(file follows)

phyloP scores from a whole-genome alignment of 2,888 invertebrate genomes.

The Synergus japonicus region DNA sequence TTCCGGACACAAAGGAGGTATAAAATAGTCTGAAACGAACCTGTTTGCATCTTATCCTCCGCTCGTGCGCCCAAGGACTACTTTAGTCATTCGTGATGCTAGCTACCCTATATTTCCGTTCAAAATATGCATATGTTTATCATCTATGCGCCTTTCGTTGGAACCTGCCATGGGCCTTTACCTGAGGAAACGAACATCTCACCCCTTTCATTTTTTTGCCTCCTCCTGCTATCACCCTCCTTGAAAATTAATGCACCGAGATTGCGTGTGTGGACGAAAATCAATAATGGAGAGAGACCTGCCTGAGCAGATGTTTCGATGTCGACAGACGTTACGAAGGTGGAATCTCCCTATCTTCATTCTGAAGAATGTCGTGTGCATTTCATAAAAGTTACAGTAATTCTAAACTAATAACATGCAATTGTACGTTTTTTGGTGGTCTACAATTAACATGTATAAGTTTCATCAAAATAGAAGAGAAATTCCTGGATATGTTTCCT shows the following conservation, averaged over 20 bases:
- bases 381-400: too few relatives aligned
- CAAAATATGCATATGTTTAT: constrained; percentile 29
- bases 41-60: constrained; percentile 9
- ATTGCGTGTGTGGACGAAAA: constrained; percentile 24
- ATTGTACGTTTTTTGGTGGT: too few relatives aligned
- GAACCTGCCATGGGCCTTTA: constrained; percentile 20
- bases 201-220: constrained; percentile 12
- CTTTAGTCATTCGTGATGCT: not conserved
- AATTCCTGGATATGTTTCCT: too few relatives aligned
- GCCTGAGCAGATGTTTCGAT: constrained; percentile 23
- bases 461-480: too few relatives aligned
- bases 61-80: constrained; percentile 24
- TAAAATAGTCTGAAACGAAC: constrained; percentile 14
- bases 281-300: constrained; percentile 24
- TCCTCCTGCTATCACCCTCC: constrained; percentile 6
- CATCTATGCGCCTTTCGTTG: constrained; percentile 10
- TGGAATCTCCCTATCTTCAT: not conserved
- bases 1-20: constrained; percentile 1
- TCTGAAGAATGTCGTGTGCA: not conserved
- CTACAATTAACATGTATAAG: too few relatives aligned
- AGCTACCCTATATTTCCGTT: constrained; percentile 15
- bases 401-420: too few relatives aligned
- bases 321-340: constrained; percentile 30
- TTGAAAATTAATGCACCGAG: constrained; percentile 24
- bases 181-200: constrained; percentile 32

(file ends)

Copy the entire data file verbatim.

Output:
phyloP scores from a whole-genome alignment of 2,888 invertebrate genomes.

The Synergus japonicus region DNA sequence TTCCGGACACAAAGGAGGTATAAAATAGTCTGAAACGAACCTGTTTGCATCTTATCCTCCGCTCGTGCGCCCAAGGACTACTTTAGTCATTCGTGATGCTAGCTACCCTATATTTCCGTTCAAAATATGCATATGTTTATCATCTATGCGCCTTTCGTTGGAACCTGCCATGGGCCTTTACCTGAGGAAACGAACATCTCACCCCTTTCATTTTTTTGCCTCCTCCTGCTATCACCCTCCTTGAAAATTAATGCACCGAGATTGCGTGTGTGGACGAAAATCAATAATGGAGAGAGACCTGCCTGAGCAGATGTTTCGATGTCGACAGACGTTACGAAGGTGGAATCTCCCTATCTTCATTCTGAAGAATGTCGTGTGCATTTCATAAAAGTTACAGTAATTCTAAACTAATAACATGCAATTGTACGTTTTTTGGTGGTCTACAATTAACATGTATAAGTTTCATCAAAATAGAAGAGAAATTCCTGGATATGTTTCCT shows the following conservation, averaged over 20 bases:
- bases 381-400: too few relatives aligned
- CAAAATATGCATATGTTTAT: constrained; percentile 29
- bases 41-60: constrained; percentile 9
- ATTGCGTGTGTGGACGAAAA: constrained; percentile 24
- ATTGTACGTTTTTTGGTGGT: too few relatives aligned
- GAACCTGCCATGGGCCTTTA: constrained; percentile 20
- bases 201-220: constrained; percentile 12
- CTTTAGTCATTCGTGATGCT: not conserved
- AATTCCTGGATATGTTTCCT: too few relatives aligned
- GCCTGAGCAGATGTTTCGAT: constrained; percentile 23
- bases 461-480: too few relatives aligned
- bases 61-80: constrained; percentile 24
- TAAAATAGTCTGAAACGAAC: constrained; percentile 14
- bases 281-300: constrained; percentile 24
- TCCTCCTGCTATCACCCTCC: constrained; percentile 6
- CATCTATGCGCCTTTCGTTG: constrained; percentile 10
- TGGAATCTCCCTATCTTCAT: not conserved
- bases 1-20: constrained; percentile 1
- TCTGAAGAATGTCGTGTGCA: not conserved
- CTACAATTAACATGTATAAG: too few relatives aligned
- AGCTACCCTATATTTCCGTT: constrained; percentile 15
- bases 401-420: too few relatives aligned
- bases 321-340: constrained; percentile 30
- TTGAAAATTAATGCACCGAG: constrained; percentile 24
- bases 181-200: constrained; percentile 32